copper alloys in certain patient rooms (i.e., the “coppered” rooms) in
the

Intensive Care Unit

(ICU). Early
results disclosed in 2011 indicate that the coppered rooms demonstrated a 97% reduction in
surface

pathogens

versus the non
-
coppered rooms. This reduction is the same level achieved by
“terminal” cleaning regimens conducted after patients vacate their rooms. Furthermore, of critical
importance to health care profe
ssionals, the preliminary results indicated that patients in the coppered
ICU rooms had a 40.4% lower risk of contracting a

hospital acquired infection

versus patients in non
-
coppered ICU rooms.
[19]
[21]
[22]

The U.S. Department of Defense investigation contract, which is ongoing,
will also evaluate the effectiveness of copper alloy touch surfaces to prevent the transfer of

microbes

to

patients and the transfer of microbes from patients to touch surfaces, as well as the potential efficacy of
copper
-
alloy based components to improve

indoor air quality
.

In the U.S., the

Environmental Protection Agency

regulates the registration of antimicrobial products.
After extensive antimicrobial testing

according to the Agency’s stringent test protocols, 355

copper
alloys
, including many brasses, were found to kill more than 99.9% of

methicillin
-
resistant

Staphylococcus aureus

(
MRSA
),

E. coli

O157:H7,

Pseudomonas aeruginosa
,

Staphylococcus
aureus
,
Enterobacter aerogenes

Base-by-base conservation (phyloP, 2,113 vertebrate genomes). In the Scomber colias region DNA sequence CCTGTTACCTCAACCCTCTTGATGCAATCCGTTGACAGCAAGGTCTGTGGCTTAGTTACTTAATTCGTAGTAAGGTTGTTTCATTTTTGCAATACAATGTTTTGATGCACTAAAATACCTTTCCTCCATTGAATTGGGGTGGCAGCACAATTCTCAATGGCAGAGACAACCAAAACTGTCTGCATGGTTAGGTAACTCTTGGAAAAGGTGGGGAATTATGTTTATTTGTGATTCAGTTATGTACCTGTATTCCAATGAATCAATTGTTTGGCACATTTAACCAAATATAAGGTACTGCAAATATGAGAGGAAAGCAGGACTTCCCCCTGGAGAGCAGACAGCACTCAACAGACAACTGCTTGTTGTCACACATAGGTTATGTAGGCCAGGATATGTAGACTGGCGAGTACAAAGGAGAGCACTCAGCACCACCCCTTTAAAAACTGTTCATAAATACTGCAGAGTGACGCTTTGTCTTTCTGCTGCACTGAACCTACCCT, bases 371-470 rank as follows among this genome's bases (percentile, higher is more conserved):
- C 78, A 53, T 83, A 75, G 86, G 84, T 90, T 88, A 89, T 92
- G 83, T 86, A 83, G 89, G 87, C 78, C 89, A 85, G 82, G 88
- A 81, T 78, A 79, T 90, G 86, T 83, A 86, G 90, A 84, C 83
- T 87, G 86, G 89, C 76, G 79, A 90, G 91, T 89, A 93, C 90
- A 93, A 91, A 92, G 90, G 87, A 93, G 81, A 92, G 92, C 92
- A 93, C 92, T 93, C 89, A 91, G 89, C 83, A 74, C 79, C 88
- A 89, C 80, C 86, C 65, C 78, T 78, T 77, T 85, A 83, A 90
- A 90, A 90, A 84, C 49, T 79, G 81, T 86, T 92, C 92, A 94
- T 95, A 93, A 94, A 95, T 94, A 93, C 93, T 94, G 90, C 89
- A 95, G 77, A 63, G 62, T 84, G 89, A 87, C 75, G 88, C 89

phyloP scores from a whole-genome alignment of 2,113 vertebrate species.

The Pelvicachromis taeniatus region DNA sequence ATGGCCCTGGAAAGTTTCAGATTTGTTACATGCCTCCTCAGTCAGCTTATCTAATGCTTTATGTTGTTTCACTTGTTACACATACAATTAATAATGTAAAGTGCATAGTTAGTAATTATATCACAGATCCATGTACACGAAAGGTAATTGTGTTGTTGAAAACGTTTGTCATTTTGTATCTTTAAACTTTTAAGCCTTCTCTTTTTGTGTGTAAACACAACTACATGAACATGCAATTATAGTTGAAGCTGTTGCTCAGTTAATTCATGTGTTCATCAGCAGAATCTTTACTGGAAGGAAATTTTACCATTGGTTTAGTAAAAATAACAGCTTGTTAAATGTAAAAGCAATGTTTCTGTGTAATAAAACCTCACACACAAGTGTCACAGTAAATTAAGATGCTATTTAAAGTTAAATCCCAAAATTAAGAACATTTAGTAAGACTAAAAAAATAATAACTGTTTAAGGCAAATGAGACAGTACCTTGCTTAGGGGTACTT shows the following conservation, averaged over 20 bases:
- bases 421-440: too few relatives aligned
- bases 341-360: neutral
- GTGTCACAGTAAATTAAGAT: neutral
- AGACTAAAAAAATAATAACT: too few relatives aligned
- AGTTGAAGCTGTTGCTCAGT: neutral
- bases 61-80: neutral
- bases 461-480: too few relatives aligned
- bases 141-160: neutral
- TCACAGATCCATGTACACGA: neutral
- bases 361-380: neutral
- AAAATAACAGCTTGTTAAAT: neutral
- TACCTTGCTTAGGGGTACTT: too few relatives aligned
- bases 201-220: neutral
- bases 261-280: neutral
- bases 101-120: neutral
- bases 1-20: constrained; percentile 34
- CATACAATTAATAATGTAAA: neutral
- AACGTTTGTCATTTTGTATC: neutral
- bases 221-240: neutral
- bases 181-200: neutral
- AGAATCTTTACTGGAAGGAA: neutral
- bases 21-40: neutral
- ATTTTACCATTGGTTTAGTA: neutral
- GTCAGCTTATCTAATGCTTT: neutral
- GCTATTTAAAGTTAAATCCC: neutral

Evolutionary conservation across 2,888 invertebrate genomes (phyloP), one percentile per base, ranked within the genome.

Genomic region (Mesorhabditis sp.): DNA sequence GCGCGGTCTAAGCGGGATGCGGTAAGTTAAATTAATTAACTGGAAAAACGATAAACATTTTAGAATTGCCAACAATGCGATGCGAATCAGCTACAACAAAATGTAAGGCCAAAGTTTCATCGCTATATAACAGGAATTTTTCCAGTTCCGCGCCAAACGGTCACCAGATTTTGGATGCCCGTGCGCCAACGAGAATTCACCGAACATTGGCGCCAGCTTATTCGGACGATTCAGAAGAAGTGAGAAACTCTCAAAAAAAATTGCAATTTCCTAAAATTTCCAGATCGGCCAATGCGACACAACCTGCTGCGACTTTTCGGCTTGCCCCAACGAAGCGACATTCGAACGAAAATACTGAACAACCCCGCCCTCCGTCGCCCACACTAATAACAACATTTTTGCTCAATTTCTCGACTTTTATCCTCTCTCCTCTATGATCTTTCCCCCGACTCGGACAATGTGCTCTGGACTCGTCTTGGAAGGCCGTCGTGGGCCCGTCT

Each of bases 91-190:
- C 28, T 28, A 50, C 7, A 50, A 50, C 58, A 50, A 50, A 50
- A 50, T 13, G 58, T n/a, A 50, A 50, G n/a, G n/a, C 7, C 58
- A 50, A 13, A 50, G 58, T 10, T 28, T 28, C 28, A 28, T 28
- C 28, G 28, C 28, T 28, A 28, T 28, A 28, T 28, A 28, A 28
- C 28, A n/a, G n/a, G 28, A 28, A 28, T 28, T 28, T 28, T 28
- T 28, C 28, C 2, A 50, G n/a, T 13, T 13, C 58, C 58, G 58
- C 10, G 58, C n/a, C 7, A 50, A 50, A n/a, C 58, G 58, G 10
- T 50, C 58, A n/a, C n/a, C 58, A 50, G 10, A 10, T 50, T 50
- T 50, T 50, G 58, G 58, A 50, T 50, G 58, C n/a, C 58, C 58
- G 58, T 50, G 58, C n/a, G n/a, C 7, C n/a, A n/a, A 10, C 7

, and vancomycin
-
resistant

Enterococci

(VRE) within two hours of
contact.
[15]
[23]

Normal tarnishing wa
s found to not impair antimicrobial effectiveness.

Antimicrobial tests have also revealed significant reductions of MRSA as well as two strains of epidemic
MRSA (EMRSA
-
1 and EMRSA
-
16) on brass (C24000 with 80% Cu) at room temperature (22 °C) within
three h
ours. Complete kills of the pathogens were observed within

4

1

2

hours. These tests were performed
under wet exposure conditions. The kill timeframes, while impressive, are nevertheless longer than for
pure copper, where kill timeframes ranged between 45 t
o 90 minutes.
[17]

A novel

assay

that mimics dry bacterial exposure to touch surfaces was developed because this test
metho
d is thought to more closely replicate real world touch surface exposure conditions. In these
conditions, copper alloy surfaces were found to kill several million Colony Forming Units of

Escherichia
coli

within minutes.
[24]

This observation, and the fact that kill timeframes shorten as the percentage of
copper in an alloy increases, is proof that copper